I went to Littleton to see a girl but she wasn't there. . . . I came back through on that road that Slick [Garner] was killed on. We pulled over because one of my boys had to use the bathroom, . . .     All of a sudden we notice a motorcycle come through and someone said that looks like Moon's bike. Then a motorcycle came back through again and was slowing down. . . . The motorcycle was coming closer and it looked like his hand was raised but we couldn't really tell because the light was kind of blinding us.     As it got closer we noticed it was Moon's bike. We started firing because we thought it was going to do a drive-by shooting on us. We started shooting so wildly that the windows got shot out. The bike slid and fell. He jumped up and ran across the field and fell. I say damn I think we shot hem. [sic] We jumped in the car and left.

Defendant explained that he knew it was Moon's motorcycle because he had seen him riding it earlier, and wondered “why he would be out there that time of the morning riding a bike when we saw him earlier with Lamont.”    The State presented further testimony by Tarvis “Moon” Price (“Moon”). At trial, Moon testified that he and defendant did not like each other; in fact, Moon had a history of “problems” with defendant and his family. Moon explained that on 27 March 1998, he, Garner, and Garner's cousins, Terrel, and Calvin Garner, did not go to the Fireside, because they heard there was a shooting. They then went to a restaurant where they decided to ride motorcycles. Having only three helmets for the four of them, Garner left on Moon's motorcycle to retrieve an extra helmet. When Garner did not return, Moon, Terrel and Calvin began searching for him and discovered the motorcycle riddled with bullet holes and Garner's body in a field adjacent to Ray Smith Road.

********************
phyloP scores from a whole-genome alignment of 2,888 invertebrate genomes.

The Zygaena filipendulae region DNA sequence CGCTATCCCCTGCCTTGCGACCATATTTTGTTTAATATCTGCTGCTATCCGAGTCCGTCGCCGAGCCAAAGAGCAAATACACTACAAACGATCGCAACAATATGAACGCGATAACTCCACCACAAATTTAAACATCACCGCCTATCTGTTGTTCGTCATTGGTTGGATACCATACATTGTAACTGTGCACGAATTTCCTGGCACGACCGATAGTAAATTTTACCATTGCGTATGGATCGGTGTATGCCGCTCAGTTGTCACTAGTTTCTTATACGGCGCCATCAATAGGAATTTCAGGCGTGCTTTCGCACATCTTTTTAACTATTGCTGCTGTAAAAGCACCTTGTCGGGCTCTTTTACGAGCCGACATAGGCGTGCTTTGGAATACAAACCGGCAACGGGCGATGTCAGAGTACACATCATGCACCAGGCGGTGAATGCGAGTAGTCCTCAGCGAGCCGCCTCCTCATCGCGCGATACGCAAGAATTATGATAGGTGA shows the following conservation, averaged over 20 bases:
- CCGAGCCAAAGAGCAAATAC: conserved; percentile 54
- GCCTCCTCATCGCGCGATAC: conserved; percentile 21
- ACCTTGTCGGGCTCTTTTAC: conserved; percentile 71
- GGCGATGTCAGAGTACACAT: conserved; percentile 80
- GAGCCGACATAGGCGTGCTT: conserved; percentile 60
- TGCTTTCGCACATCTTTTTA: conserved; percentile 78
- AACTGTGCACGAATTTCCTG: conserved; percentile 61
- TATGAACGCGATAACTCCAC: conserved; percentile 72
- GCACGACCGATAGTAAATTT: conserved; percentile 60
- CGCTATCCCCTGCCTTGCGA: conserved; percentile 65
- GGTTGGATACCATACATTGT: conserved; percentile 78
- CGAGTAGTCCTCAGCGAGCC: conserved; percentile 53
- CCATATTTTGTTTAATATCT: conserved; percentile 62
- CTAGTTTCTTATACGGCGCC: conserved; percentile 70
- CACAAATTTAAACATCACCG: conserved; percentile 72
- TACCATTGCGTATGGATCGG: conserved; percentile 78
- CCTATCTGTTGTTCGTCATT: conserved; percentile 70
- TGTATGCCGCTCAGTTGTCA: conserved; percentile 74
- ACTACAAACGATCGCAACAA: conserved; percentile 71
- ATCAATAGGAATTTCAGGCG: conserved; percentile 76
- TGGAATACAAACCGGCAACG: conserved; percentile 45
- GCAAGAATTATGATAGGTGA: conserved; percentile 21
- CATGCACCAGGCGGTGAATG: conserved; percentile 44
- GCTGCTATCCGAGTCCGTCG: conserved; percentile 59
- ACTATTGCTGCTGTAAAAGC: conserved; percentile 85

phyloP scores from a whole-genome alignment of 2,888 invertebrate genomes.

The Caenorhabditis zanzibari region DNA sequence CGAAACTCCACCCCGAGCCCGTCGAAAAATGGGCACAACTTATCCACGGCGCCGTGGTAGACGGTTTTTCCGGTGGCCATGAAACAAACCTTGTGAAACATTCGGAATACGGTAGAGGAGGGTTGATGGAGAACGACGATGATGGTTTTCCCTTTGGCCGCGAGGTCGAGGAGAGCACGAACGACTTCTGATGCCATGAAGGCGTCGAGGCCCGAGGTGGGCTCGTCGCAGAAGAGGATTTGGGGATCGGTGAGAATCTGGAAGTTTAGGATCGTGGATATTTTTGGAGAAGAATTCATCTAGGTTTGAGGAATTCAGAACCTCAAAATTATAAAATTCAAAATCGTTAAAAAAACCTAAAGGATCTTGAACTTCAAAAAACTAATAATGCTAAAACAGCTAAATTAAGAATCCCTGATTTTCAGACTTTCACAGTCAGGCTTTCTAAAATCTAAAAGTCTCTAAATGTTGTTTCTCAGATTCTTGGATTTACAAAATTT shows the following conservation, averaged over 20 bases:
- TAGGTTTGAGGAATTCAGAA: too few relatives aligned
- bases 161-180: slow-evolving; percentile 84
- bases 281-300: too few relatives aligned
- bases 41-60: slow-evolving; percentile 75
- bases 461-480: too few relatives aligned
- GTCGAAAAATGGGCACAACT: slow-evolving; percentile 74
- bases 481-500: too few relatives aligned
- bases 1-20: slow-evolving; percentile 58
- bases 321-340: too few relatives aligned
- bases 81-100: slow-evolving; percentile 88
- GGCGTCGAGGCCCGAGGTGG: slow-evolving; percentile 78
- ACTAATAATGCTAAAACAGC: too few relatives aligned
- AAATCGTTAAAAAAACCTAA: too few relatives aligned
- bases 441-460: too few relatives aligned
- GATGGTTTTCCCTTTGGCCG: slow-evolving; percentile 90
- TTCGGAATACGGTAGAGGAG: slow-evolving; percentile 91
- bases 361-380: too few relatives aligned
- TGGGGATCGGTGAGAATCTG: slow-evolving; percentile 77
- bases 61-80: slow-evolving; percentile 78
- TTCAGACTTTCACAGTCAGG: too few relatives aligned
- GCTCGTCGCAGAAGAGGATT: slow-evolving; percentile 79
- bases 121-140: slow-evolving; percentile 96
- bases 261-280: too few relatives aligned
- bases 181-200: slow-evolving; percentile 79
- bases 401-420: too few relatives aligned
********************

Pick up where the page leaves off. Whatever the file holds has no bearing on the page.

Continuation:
As Dr. Robert E. Ziph, regional forensic pathologist for the North Carolina Medical Examiner's office, testified, an autopsy performed at Nash General Hospital on 28 March 1998, confirmed that Garner was killed by a bullet that perforated his heart. Forensic tests of bullets found at both Ray Smith Road and the Fireside showed that the same firearms were used at both locations.
    Following the jury verdict, the trial court sentenced defendant to life in prison without parole. Defendant now appeals.